Lobbyists for Wall Street interests have to be pretty nimble, I guess. Politico reports today on how Wall Street interests, who've recently been dealt some blows in Congress, are shifting their lobbying strategy away from Capitol Hill, and toward the very people in charge of regulating them.
From the Politico story: "Wall Street’s epic battle over financial reforms didn’t end when the Dodd-Frank law was enacted a year ago. It simply shifted from Capitol Hill to the regulatory agencies, with banks claiming the new rules will cripple a hurting economy."
When the Dodd-Frank financial reform legislation passed in 2010, many viewed it as defeat for Wall Street interests who had poured millions of dollars into campaign coffers and hired scores of lobbyists to try to weaken or defeat the measure. Another "set back" for Wall Street came last month when Congress refused to delay new limits on "swipe fee's."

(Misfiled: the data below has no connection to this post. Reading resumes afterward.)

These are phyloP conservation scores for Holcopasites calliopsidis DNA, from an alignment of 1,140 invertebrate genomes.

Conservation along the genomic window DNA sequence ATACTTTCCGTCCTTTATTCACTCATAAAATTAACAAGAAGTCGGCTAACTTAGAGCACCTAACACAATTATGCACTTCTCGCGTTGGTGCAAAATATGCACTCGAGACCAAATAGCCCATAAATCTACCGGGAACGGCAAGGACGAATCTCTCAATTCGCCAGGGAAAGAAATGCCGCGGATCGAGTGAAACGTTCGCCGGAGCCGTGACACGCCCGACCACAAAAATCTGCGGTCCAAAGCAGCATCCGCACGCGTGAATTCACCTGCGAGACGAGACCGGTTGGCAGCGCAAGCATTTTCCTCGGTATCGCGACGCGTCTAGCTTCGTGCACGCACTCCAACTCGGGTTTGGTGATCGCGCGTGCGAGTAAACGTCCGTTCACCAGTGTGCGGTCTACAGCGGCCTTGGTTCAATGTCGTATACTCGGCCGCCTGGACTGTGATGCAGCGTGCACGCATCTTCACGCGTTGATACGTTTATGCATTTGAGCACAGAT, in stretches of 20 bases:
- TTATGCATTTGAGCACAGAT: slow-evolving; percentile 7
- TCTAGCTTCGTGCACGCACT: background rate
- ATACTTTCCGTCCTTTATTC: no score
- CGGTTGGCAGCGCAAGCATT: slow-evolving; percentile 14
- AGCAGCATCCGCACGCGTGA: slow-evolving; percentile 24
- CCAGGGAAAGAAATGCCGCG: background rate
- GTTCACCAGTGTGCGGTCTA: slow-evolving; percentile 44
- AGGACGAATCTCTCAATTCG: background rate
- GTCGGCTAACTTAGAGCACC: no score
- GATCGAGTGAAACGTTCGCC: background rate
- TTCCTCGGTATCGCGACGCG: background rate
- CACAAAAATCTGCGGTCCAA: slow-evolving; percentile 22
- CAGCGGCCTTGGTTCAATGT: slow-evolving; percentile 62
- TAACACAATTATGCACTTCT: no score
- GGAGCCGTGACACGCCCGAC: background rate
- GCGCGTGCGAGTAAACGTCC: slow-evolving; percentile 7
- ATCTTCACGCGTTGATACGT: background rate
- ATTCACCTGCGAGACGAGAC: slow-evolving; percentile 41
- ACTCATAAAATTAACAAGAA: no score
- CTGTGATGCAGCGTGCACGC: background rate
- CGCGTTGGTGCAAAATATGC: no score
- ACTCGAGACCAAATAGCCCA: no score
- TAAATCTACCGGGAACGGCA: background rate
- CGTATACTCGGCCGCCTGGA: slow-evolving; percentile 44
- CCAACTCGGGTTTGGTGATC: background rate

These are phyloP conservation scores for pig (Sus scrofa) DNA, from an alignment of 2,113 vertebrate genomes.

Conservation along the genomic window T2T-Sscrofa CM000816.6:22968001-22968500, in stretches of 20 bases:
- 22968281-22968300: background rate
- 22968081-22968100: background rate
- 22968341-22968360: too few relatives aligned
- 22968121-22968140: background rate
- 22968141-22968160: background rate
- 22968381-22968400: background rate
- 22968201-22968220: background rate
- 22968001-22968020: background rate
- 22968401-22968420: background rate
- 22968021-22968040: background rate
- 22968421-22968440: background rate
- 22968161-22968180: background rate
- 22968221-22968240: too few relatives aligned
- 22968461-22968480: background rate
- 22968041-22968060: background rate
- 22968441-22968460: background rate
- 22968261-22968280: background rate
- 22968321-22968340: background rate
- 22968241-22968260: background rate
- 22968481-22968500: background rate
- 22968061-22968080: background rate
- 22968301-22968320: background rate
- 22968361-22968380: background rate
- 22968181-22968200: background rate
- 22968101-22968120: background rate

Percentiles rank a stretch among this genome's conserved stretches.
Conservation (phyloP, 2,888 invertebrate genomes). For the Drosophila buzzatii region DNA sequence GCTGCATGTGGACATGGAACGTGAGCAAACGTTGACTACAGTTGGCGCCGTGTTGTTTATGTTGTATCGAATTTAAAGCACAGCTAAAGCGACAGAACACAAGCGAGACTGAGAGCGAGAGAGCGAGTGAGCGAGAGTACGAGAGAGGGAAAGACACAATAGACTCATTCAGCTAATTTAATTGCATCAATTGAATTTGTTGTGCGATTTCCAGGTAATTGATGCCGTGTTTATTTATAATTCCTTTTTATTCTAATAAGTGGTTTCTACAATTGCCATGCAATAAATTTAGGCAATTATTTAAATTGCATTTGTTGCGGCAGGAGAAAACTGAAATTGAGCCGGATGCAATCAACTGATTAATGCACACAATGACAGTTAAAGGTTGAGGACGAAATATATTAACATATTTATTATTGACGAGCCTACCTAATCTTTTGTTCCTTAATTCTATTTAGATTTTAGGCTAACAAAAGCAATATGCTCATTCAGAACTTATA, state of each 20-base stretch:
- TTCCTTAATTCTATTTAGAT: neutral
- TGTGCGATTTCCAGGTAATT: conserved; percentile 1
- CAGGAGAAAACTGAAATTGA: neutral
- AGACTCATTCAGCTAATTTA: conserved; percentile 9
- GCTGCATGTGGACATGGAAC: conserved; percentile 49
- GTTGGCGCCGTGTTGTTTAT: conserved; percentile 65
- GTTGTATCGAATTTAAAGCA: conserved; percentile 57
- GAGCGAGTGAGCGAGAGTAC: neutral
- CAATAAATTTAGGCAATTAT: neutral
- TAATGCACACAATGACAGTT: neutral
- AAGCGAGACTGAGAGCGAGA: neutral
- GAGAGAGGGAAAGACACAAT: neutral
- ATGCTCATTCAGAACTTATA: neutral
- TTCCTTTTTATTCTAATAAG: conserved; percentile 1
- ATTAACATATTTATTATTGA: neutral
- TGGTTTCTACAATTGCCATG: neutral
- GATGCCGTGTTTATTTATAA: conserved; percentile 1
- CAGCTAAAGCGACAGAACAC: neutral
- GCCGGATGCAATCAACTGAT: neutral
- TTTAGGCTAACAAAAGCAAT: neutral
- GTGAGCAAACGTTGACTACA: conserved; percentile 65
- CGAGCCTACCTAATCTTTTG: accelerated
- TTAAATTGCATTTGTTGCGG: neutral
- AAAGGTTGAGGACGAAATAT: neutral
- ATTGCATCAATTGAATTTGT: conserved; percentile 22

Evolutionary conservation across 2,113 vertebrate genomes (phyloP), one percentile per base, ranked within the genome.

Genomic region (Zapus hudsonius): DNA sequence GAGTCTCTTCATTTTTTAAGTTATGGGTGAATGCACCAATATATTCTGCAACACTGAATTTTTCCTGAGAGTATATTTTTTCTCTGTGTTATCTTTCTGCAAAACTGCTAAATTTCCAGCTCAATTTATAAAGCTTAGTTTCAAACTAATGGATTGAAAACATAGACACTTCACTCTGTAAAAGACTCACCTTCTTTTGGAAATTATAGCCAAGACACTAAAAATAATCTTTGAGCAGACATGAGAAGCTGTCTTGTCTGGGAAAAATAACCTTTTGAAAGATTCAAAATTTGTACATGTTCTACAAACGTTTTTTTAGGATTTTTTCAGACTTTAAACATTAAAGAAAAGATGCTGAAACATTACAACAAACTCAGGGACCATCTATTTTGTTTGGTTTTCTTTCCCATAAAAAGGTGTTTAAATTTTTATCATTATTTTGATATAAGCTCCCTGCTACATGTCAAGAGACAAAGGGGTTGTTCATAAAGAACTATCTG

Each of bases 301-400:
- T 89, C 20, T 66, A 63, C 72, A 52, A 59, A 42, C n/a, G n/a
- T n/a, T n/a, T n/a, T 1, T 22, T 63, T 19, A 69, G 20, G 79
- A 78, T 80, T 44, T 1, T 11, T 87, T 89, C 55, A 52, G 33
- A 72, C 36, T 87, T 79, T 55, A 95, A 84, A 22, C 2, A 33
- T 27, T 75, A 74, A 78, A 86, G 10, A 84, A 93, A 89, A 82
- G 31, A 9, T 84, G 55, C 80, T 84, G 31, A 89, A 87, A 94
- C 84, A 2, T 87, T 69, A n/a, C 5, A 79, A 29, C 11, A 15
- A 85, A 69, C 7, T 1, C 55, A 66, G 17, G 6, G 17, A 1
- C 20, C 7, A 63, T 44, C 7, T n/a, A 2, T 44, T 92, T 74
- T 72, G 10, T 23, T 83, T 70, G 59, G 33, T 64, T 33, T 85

So what does an industry that never met a regulation it didn't hate do? Simple. Stop worrying about lobbying Congress and shift your focus (and dollars) to lobbying the regulatory agencies that are repsponsible for enforcing Dodd-Frank. Wall Street and corporate interests have a seemingly endless supply of money for all things lobbying, and as Public Campaign President & CEO notes in the piece: “If you want to go after Godzilla, you need to have King Kong.”
King Kong, indeed. And with Consumer Financial Protection Bureau architect Elizabeth Warren set to testify to a likely hostile House Oversight Committee this week, it will be interesting to see how she is treated by industry friendly lawmakers, who last time went out of their way to try and embarass her. She'll no doubt hold her own. It remains to be seen, however, whether the regulatory agencies will hold up against Wall Street's might (read: mighty lobbying dollars).